Shortly before 1 a.m., Tuolumne County Deputy Sheriff William “J.R.” Antone and Groveland Constable Rich Jarratt arrived at the Brown/Day residence. The apartment door was open. Antone announced his presence from outside, received no response and entered. The upstairs master bedroom was locked from the inside and had no exterior knob. Antone and Jarratt forced the door open. The screen door was pushed in and a chair was knocked over. No one was inside the apartment.
Antone and Jarratt searched outside and found Brown lying facedown at the west corner of the complex. Brown’s pants and underwear were down about his knees and his T-shirt was pulled up. Brown said Day had stabbed him all over. Brown was flown to Modesto for emergency medical treatment.
Around 1 a.m. on June 11, 1988, clad only in a long T-shirt and tennis shoes, appellant knocked on the door of her friend, Lynne Olson. Appellant told Olson that Brown attacked her with a knife and she stabbed him. Olson suggested someone be called. Appellant said she had been harshly treated by the police in the past. Olson called Jarratt’s home. Appellant and Olson both talked to Mrs. Jarratt, who contacted her husband.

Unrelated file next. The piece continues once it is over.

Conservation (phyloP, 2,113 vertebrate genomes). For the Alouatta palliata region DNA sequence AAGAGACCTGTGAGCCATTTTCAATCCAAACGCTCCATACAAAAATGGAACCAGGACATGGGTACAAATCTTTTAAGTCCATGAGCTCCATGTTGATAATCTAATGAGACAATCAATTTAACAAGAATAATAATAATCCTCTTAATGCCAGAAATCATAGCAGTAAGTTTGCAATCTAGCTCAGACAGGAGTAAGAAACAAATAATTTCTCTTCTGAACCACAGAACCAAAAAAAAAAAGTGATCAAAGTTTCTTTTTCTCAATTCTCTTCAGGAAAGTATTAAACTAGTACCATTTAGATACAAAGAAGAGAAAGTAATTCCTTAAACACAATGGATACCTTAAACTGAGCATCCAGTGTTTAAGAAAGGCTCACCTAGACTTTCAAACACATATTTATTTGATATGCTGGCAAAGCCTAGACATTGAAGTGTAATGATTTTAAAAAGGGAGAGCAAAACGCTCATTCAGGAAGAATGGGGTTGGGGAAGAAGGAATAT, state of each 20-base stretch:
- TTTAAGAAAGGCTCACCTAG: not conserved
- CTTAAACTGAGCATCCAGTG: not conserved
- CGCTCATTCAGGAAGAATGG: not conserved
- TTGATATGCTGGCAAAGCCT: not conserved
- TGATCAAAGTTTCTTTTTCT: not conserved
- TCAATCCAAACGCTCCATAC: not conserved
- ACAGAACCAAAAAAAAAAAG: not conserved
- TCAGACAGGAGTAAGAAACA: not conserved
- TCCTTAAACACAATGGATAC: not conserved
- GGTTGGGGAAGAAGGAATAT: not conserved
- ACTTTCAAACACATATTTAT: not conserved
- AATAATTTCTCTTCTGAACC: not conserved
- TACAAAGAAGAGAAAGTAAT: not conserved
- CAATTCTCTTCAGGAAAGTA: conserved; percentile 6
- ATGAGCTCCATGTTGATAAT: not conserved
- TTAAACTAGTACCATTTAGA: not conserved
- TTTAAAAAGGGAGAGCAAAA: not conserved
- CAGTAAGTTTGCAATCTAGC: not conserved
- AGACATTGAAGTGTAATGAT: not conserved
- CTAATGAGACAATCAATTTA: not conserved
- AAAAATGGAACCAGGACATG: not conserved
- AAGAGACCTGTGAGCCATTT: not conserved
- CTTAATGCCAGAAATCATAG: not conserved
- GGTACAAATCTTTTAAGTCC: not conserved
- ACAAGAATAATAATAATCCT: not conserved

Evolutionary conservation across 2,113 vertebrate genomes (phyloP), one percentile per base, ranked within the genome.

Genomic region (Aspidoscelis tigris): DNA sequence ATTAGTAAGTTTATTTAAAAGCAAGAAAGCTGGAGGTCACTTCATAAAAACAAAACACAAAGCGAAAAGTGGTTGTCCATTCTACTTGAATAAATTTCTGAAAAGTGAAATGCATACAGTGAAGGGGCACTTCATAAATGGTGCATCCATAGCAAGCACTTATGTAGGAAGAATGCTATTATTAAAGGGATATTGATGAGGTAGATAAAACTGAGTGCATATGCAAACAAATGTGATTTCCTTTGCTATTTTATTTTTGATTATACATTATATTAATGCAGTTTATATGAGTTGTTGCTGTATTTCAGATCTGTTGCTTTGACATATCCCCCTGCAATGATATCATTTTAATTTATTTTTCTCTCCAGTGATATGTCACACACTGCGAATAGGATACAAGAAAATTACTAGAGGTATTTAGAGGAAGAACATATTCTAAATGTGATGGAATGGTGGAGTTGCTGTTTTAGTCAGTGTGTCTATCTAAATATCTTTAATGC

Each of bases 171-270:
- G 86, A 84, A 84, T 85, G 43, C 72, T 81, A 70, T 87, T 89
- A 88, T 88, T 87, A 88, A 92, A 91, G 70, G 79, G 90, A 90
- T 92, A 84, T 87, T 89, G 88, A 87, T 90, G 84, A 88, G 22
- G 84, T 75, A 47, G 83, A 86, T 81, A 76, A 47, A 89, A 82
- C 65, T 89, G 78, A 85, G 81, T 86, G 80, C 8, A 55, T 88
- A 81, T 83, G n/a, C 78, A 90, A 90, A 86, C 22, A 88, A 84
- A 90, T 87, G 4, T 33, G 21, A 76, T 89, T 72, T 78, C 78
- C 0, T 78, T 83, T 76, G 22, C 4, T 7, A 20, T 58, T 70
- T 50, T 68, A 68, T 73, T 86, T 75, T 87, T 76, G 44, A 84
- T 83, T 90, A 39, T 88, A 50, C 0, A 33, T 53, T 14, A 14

On arrival at the Olson residence, Jarratt would not permit appellant to make a statement and took her to talk to sheriff’s investigators. Appellant made a lengthy taped statement regarding the incident to investigators Lunney and Freire in a patrol car early on the morning of June 11, 1988.
Brown died approximately 6:50 a.m. on June 11, 1988. The cause of death was stab wounds to his chest. Brown suffered several frontal stab wounds: a deep one to the chest, a superficial one, and two slices. Brown also sustained one deep stab wound in the back. Brown had superficial cuts on his fingers, hips, and forehead. His blood-alcohol level on admission to the hospital in Modesto was .20.